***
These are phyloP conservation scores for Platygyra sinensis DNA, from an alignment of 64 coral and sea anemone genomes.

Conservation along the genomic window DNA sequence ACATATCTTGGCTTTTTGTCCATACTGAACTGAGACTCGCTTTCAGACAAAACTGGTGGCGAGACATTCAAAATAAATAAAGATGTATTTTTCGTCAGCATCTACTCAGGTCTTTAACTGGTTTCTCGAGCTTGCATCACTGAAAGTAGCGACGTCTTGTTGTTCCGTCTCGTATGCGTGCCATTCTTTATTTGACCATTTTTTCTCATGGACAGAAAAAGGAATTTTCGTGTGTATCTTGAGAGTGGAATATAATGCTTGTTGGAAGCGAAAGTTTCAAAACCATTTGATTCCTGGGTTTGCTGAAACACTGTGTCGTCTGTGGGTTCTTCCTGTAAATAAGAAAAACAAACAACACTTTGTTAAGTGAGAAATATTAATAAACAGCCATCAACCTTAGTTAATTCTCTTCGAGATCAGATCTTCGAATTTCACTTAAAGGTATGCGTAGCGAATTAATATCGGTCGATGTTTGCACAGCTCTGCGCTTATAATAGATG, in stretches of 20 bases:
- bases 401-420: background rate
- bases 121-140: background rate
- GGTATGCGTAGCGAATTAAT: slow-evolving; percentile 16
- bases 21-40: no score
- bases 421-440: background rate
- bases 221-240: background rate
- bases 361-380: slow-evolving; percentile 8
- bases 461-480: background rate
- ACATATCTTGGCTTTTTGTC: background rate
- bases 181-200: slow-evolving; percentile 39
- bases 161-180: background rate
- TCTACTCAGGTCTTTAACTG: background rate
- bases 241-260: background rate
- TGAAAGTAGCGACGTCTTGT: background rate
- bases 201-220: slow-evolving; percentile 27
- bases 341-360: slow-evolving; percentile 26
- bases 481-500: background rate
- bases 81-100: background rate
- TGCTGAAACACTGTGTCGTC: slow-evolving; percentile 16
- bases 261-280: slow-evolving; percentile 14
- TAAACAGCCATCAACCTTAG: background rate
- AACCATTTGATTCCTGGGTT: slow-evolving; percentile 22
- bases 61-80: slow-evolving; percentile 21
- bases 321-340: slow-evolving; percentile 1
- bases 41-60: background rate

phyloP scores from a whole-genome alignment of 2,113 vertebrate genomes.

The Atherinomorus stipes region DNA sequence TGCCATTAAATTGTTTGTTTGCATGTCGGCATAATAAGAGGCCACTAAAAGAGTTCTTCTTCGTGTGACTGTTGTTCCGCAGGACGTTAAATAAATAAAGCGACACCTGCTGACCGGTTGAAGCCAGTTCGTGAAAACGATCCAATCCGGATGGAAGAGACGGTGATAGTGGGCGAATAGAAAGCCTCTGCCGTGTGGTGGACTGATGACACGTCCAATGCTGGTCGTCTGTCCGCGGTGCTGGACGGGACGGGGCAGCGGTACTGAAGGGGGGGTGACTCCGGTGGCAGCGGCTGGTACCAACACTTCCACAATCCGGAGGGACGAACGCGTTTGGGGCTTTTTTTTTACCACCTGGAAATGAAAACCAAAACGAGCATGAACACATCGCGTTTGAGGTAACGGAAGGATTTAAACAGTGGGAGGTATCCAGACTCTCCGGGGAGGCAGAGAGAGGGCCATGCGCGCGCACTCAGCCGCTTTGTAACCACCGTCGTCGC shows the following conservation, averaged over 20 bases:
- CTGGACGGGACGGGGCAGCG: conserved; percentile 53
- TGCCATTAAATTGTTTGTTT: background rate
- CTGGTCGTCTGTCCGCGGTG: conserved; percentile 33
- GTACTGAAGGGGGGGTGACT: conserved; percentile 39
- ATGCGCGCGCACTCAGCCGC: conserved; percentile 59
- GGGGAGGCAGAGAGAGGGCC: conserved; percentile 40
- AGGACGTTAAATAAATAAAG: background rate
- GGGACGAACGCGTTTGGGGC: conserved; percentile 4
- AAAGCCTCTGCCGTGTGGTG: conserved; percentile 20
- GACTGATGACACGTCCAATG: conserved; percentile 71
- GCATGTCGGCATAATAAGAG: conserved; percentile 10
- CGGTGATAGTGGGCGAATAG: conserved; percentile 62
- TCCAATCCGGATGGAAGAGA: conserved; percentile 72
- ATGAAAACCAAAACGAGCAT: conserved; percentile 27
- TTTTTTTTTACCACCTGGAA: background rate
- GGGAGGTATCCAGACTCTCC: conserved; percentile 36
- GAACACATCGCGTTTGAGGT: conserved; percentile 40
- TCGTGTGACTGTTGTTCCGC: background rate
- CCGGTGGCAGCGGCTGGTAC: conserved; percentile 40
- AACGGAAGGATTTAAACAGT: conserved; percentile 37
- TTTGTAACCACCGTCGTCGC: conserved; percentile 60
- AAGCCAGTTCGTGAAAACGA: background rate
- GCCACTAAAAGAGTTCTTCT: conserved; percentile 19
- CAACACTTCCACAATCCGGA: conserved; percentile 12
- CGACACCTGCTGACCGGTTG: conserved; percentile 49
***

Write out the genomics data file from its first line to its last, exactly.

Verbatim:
These are phyloP conservation scores for Platygyra sinensis DNA, from an alignment of 64 coral and sea anemone genomes.

Conservation along the genomic window DNA sequence ACATATCTTGGCTTTTTGTCCATACTGAACTGAGACTCGCTTTCAGACAAAACTGGTGGCGAGACATTCAAAATAAATAAAGATGTATTTTTCGTCAGCATCTACTCAGGTCTTTAACTGGTTTCTCGAGCTTGCATCACTGAAAGTAGCGACGTCTTGTTGTTCCGTCTCGTATGCGTGCCATTCTTTATTTGACCATTTTTTCTCATGGACAGAAAAAGGAATTTTCGTGTGTATCTTGAGAGTGGAATATAATGCTTGTTGGAAGCGAAAGTTTCAAAACCATTTGATTCCTGGGTTTGCTGAAACACTGTGTCGTCTGTGGGTTCTTCCTGTAAATAAGAAAAACAAACAACACTTTGTTAAGTGAGAAATATTAATAAACAGCCATCAACCTTAGTTAATTCTCTTCGAGATCAGATCTTCGAATTTCACTTAAAGGTATGCGTAGCGAATTAATATCGGTCGATGTTTGCACAGCTCTGCGCTTATAATAGATG, in stretches of 20 bases:
- bases 401-420: background rate
- bases 121-140: background rate
- GGTATGCGTAGCGAATTAAT: slow-evolving; percentile 16
- bases 21-40: no score
- bases 421-440: background rate
- bases 221-240: background rate
- bases 361-380: slow-evolving; percentile 8
- bases 461-480: background rate
- ACATATCTTGGCTTTTTGTC: background rate
- bases 181-200: slow-evolving; percentile 39
- bases 161-180: background rate
- TCTACTCAGGTCTTTAACTG: background rate
- bases 241-260: background rate
- TGAAAGTAGCGACGTCTTGT: background rate
- bases 201-220: slow-evolving; percentile 27
- bases 341-360: slow-evolving; percentile 26
- bases 481-500: background rate
- bases 81-100: background rate
- TGCTGAAACACTGTGTCGTC: slow-evolving; percentile 16
- bases 261-280: slow-evolving; percentile 14
- TAAACAGCCATCAACCTTAG: background rate
- AACCATTTGATTCCTGGGTT: slow-evolving; percentile 22
- bases 61-80: slow-evolving; percentile 21
- bases 321-340: slow-evolving; percentile 1
- bases 41-60: background rate

phyloP scores from a whole-genome alignment of 2,113 vertebrate genomes.

The Atherinomorus stipes region DNA sequence TGCCATTAAATTGTTTGTTTGCATGTCGGCATAATAAGAGGCCACTAAAAGAGTTCTTCTTCGTGTGACTGTTGTTCCGCAGGACGTTAAATAAATAAAGCGACACCTGCTGACCGGTTGAAGCCAGTTCGTGAAAACGATCCAATCCGGATGGAAGAGACGGTGATAGTGGGCGAATAGAAAGCCTCTGCCGTGTGGTGGACTGATGACACGTCCAATGCTGGTCGTCTGTCCGCGGTGCTGGACGGGACGGGGCAGCGGTACTGAAGGGGGGGTGACTCCGGTGGCAGCGGCTGGTACCAACACTTCCACAATCCGGAGGGACGAACGCGTTTGGGGCTTTTTTTTTACCACCTGGAAATGAAAACCAAAACGAGCATGAACACATCGCGTTTGAGGTAACGGAAGGATTTAAACAGTGGGAGGTATCCAGACTCTCCGGGGAGGCAGAGAGAGGGCCATGCGCGCGCACTCAGCCGCTTTGTAACCACCGTCGTCGC shows the following conservation, averaged over 20 bases:
- CTGGACGGGACGGGGCAGCG: conserved; percentile 53
- TGCCATTAAATTGTTTGTTT: background rate
- CTGGTCGTCTGTCCGCGGTG: conserved; percentile 33
- GTACTGAAGGGGGGGTGACT: conserved; percentile 39
- ATGCGCGCGCACTCAGCCGC: conserved; percentile 59
- GGGGAGGCAGAGAGAGGGCC: conserved; percentile 40
- AGGACGTTAAATAAATAAAG: background rate
- GGGACGAACGCGTTTGGGGC: conserved; percentile 4
- AAAGCCTCTGCCGTGTGGTG: conserved; percentile 20
- GACTGATGACACGTCCAATG: conserved; percentile 71
- GCATGTCGGCATAATAAGAG: conserved; percentile 10
- CGGTGATAGTGGGCGAATAG: conserved; percentile 62
- TCCAATCCGGATGGAAGAGA: conserved; percentile 72
- ATGAAAACCAAAACGAGCAT: conserved; percentile 27
- TTTTTTTTTACCACCTGGAA: background rate
- GGGAGGTATCCAGACTCTCC: conserved; percentile 36
- GAACACATCGCGTTTGAGGT: conserved; percentile 40
- TCGTGTGACTGTTGTTCCGC: background rate
- CCGGTGGCAGCGGCTGGTAC: conserved; percentile 40
- AACGGAAGGATTTAAACAGT: conserved; percentile 37
- TTTGTAACCACCGTCGTCGC: conserved; percentile 60
- AAGCCAGTTCGTGAAAACGA: background rate
- GCCACTAAAAGAGTTCTTCT: conserved; percentile 19
- CAACACTTCCACAATCCGGA: conserved; percentile 12
- CGACACCTGCTGACCGGTTG: conserved; percentile 49